‘You cannot keep the spring from coming’
Your views on ‘Where to now?’ for Clare and Ireland
As political parties were sitting down to plan for a new government, we asked you to send us your views on what direction Clare and Ireland should take as we emerge from the pandemic. Do we go back to ‘normal’ or take the opportunity for major change? Are there aspects of the lockdown that are worth holding on to?
You sent us inspiring ideas and rousing calls for action. Some clear themes emerged, including calls for a national health service, more remote working, creating resilient communities and more local democracy. The most prevalent issue was our environment, with demands for greater climate action, less Roundup on our roadsides, a biodiversity education campaign and more community-owned wind farms.
There was also calls for a four-day week, more workers’ and tenants’ rights and for music and the arts to be part of our recovery.
Thank you to everyone who took the time to write to us. Below we bring you a selection of the best submissions. We will now pick four of these names out of a hat for the four €50 vouchers for takeaway meals from local restaurants and will announce those soon.
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Going to work is over-rated. Let’s have more remote working. This will help the planet but also the mental and physical health of those who commute.
The five-day week is over-rated. Let’s have the four-day-week as the maximum anybody should be required to do. And the three-day week as the norm. This will mean less unemployment, as the work can be shared around more evenly. And people will be more productive in the fewer days they are working.
The ‘moral hazard’ of giving people money for nothing is over-rated. Let’s have a universal basic income. Let’s at least try it.
Foreign holidays are overrated. Let’s celebrate and encourage holidaying in Ireland. Let’s give up the obsession with Shannon Airport and look for alternative tourism and alternative industries in this region.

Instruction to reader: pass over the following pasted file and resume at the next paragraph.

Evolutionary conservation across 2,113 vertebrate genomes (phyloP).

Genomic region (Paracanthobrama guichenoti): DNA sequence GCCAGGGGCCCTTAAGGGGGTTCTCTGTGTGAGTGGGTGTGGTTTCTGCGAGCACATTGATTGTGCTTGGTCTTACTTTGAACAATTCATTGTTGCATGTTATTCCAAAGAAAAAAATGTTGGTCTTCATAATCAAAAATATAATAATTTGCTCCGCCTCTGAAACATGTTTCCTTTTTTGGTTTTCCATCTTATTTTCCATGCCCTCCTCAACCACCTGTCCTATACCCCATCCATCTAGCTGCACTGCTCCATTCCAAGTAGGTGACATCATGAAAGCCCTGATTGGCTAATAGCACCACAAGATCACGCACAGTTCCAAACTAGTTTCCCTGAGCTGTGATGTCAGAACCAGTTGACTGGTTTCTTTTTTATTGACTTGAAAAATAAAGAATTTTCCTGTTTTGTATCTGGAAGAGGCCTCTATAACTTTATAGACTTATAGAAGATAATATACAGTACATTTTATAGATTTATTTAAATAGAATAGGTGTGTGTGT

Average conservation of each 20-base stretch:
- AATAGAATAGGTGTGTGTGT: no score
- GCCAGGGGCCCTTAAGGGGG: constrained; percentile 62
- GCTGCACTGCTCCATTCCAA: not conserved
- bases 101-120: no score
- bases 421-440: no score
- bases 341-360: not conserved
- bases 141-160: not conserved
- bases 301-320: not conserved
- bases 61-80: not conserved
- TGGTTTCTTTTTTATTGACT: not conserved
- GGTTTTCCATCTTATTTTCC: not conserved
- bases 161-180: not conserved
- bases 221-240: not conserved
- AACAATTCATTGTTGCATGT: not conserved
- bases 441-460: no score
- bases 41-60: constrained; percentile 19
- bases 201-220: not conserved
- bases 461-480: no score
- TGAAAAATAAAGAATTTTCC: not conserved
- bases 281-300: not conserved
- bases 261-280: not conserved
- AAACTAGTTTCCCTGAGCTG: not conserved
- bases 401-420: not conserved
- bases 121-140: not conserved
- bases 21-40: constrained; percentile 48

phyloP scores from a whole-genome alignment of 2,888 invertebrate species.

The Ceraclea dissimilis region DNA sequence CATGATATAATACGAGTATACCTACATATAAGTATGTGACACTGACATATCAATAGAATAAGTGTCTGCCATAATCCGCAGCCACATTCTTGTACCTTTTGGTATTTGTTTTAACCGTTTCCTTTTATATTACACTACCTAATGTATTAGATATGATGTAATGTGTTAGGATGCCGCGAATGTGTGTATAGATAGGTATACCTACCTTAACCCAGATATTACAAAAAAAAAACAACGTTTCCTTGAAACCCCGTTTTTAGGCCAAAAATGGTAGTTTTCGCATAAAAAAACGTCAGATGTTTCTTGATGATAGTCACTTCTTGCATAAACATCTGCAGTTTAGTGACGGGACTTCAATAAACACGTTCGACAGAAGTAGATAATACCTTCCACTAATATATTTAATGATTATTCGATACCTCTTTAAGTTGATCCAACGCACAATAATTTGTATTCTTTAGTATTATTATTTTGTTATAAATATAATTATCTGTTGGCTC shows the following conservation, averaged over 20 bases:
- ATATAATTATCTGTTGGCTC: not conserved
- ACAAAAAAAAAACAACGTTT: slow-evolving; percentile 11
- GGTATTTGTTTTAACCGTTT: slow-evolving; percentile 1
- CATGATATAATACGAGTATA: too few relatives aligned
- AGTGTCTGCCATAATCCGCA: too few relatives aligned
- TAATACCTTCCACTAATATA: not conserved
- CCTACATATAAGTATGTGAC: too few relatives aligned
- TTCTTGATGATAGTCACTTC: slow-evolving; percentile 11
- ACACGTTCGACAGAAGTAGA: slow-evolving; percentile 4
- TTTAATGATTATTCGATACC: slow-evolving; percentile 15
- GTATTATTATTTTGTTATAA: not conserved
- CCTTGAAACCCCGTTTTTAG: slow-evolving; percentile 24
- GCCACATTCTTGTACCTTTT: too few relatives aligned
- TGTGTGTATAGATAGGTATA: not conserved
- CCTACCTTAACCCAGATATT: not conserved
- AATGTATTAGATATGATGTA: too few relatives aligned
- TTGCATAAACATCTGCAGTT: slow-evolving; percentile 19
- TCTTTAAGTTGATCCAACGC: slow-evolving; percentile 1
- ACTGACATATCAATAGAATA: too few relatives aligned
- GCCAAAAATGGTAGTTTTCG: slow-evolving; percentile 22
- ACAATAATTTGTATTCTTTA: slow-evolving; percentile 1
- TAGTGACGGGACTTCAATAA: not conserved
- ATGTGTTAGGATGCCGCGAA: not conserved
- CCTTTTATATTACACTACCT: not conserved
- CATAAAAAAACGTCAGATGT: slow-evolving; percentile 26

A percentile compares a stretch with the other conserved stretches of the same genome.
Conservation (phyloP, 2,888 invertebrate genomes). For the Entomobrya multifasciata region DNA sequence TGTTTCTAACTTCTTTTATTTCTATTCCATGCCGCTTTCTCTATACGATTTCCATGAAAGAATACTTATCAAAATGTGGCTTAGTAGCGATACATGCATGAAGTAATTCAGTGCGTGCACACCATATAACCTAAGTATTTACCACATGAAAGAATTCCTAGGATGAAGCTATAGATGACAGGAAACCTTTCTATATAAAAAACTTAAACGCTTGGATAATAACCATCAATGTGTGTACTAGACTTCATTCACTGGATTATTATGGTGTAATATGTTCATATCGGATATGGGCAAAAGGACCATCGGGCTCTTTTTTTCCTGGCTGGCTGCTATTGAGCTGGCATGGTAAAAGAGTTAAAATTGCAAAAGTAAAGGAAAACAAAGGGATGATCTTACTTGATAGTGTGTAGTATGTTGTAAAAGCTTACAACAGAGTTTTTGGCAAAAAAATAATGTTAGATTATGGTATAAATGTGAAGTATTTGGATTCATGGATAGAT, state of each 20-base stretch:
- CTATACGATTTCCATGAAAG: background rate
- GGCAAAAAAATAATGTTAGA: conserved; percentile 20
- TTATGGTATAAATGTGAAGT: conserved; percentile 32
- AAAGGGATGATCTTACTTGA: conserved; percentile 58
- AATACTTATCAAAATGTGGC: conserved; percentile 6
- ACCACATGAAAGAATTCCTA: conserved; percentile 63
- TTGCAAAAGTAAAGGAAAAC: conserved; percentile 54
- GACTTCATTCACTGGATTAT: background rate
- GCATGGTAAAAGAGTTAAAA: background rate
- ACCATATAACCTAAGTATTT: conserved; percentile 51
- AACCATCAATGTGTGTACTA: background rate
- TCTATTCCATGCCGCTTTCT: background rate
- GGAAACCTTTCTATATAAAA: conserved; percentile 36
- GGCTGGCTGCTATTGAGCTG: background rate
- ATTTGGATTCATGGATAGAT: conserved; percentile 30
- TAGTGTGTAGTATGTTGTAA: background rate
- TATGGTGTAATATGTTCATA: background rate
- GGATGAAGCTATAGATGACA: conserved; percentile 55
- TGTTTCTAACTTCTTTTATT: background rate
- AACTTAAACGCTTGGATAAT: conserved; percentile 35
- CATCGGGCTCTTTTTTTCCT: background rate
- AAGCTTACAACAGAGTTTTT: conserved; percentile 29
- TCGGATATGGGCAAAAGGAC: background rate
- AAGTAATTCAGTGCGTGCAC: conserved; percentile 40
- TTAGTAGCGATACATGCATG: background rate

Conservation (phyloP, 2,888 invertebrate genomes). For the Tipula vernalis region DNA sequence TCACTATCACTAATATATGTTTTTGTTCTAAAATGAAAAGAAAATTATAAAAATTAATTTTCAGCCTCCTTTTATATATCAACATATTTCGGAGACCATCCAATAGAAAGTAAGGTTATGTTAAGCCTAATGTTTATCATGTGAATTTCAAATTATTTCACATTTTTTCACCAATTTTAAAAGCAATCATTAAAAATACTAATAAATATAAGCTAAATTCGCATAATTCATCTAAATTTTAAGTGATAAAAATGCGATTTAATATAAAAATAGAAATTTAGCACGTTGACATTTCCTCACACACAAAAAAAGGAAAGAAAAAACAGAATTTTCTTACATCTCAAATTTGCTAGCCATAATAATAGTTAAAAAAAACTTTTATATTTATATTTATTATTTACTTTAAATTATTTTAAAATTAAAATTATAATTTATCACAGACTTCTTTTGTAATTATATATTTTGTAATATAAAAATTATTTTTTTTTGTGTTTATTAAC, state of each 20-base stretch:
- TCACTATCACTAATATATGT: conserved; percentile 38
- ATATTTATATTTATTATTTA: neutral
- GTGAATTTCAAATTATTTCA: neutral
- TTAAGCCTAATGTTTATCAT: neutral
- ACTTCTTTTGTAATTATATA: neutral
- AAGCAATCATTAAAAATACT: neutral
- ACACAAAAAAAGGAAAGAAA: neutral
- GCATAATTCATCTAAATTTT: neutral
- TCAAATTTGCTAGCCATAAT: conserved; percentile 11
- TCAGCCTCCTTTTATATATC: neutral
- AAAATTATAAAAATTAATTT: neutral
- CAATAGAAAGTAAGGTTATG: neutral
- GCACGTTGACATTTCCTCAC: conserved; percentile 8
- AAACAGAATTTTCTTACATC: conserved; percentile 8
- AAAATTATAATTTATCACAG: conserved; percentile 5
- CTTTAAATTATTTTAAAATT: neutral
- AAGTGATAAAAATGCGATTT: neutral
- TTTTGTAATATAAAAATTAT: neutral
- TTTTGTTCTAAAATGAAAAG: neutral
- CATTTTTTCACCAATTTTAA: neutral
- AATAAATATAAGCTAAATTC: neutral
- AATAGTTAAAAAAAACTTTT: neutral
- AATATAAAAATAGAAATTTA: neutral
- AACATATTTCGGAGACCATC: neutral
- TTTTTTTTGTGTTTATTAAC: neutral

Profit is overrated. Let’s remove profit as the deciding factor in whether to keep post offices open. We don’t require parks, libraries or Garda stations to make a profit, so why post offices?
Big business is overrated, for example developer-led renewable energy. Let’s help and support communities to build their own wind farms and solar. In countries such as Denmark and Germany, where most wind farms are owned by the people living near them, wind turbines are popular.
“Natural” gas is overrated. Let’s develop offshore wind off the Clare coast and tidal energy on the Shannon Estuary.
The rights of landlords are over-rated. Let’s have a rent freeze and much stronger rights for tenants.
Neat and tidy is over-rated, at least when it comes to roadside verges. Let’s have less cancer-causing herbicide, more wild flowers, more wild grass, more wild growth, more for pollinators to thrive on.
Capitalism is overrated. Let’s encourage and experiment with more collectives, co-operatives and not-for-profit enterprises.
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I remember while in college studying Sustainable Development, the profound effect the following words had on me: “Living now that does not have a negative effect on the future”. While that was a few years ago, these words have never been more important or pressing.
What if we were to make Ireland a truly sustainable country to live in and travel to, for society, the economy and the environment? The 2030 Agenda for Sustainable Development, adopted by all UN member states in 2015, provides a shared blueprint for peace and prosperity for people and the planet, now and into the future.
With such positive advancements and alternatives in energy, agriculture and economics, and the new resurgence of self-sufficiency since the coronavirus put a halt to our gallop, we have had time to re-address how we live our lives, and here’s hoping it will long continue after the phases have been lifted. DIY, gardening, working from home, alternative transport solutions, cleaner air, and even the simplest of things, seed-saving, all becoming the new norm, skills lost and found. I see this as a golden opportunity to tackle the long-bandied-about climate crisis issues we face in Ireland. Beach closures due to raw sewage or fertilisers from the land, water infrastructure not up to speed, I could go on.
Permaculture and regenerative farming are being seen as real alternatives to our monoculture madness and offer simple yet hugely rewarding ways of living off the land. What about bio-digesters that turn excess effluent into energy to power homes and farms? Explore the sustainable harvest of using red seaweeds to reduce methane emissions from cattle by 60%. Restore our once thriving small fishing industry, so it is not taught as a history lesson! Create retrofit house grants, support for more community energy schemes.